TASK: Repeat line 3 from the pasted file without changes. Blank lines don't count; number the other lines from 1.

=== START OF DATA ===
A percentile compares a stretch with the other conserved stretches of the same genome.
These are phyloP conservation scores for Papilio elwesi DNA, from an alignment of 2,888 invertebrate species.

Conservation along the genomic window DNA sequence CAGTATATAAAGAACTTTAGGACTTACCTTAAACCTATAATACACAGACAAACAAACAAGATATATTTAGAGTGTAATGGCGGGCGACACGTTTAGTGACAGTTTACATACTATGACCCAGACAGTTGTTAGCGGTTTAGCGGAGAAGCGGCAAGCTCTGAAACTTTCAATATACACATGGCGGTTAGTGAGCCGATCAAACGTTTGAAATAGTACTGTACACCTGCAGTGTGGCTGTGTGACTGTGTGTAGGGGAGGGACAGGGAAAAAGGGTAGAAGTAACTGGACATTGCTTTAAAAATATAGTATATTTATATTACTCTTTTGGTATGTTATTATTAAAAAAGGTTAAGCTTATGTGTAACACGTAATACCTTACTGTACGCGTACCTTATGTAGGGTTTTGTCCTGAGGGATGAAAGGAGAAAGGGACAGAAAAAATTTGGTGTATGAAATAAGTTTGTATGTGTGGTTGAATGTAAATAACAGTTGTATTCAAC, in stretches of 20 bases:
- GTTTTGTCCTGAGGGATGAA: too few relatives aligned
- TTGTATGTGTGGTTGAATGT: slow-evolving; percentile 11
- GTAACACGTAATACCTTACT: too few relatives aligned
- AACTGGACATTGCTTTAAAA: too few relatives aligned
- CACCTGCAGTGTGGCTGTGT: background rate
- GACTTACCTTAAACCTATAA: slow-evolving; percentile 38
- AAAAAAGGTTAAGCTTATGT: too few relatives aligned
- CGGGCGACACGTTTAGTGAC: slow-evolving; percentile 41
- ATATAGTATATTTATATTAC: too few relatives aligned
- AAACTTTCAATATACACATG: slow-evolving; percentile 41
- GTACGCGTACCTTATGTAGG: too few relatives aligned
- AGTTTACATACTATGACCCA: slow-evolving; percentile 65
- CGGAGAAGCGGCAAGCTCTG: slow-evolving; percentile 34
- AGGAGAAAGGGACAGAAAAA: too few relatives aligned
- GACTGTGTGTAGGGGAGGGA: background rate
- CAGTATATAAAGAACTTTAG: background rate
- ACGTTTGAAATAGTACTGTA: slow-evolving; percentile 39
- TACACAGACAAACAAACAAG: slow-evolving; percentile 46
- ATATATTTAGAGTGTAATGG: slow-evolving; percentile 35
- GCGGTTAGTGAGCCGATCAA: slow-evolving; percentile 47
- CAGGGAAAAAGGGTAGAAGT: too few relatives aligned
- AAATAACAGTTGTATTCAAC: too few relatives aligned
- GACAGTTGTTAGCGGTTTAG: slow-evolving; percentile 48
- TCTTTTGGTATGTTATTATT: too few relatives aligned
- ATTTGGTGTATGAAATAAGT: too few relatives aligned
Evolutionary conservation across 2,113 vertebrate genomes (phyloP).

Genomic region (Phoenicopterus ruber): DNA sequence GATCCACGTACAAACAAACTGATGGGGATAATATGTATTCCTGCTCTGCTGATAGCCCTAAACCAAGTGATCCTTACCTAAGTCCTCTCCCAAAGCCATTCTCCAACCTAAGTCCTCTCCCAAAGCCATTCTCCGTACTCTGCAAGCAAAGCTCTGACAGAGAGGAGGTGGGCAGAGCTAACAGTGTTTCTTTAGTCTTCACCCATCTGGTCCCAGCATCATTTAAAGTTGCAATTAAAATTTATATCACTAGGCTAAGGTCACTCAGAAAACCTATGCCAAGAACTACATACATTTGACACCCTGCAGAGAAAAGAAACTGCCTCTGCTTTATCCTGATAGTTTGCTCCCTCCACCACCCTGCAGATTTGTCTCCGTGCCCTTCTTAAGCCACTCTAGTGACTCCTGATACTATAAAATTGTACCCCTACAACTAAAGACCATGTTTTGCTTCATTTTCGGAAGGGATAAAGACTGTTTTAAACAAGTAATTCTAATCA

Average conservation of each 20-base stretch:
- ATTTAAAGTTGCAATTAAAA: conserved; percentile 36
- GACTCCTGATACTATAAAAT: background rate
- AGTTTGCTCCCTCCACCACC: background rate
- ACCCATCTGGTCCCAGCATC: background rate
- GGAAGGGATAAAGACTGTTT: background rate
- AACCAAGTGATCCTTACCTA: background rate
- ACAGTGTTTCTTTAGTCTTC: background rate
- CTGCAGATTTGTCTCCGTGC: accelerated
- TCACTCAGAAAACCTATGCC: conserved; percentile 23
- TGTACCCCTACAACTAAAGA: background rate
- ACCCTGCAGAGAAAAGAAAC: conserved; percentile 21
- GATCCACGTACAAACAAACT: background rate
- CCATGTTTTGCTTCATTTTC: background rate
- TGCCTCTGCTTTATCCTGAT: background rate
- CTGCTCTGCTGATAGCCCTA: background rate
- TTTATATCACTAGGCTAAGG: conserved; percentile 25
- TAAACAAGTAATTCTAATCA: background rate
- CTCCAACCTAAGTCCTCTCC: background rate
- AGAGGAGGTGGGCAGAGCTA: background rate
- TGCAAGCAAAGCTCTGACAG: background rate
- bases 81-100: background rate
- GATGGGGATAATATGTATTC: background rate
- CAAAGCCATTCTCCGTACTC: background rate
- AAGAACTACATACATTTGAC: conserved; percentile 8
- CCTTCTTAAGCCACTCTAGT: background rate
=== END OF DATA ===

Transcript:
Conservation along the genomic window DNA sequence CAGTATATAAAGAACTTTAGGACTTACCTTAAACCTATAATACACAGACAAACAAACAAGATATATTTAGAGTGTAATGGCGGGCGACACGTTTAGTGACAGTTTACATACTATGACCCAGACAGTTGTTAGCGGTTTAGCGGAGAAGCGGCAAGCTCTGAAACTTTCAATATACACATGGCGGTTAGTGAGCCGATCAAACGTTTGAAATAGTACTGTACACCTGCAGTGTGGCTGTGTGACTGTGTGTAGGGGAGGGACAGGGAAAAAGGGTAGAAGTAACTGGACATTGCTTTAAAAATATAGTATATTTATATTACTCTTTTGGTATGTTATTATTAAAAAAGGTTAAGCTTATGTGTAACACGTAATACCTTACTGTACGCGTACCTTATGTAGGGTTTTGTCCTGAGGGATGAAAGGAGAAAGGGACAGAAAAAATTTGGTGTATGAAATAAGTTTGTATGTGTGGTTGAATGTAAATAACAGTTGTATTCAAC, in stretches of 20 bases: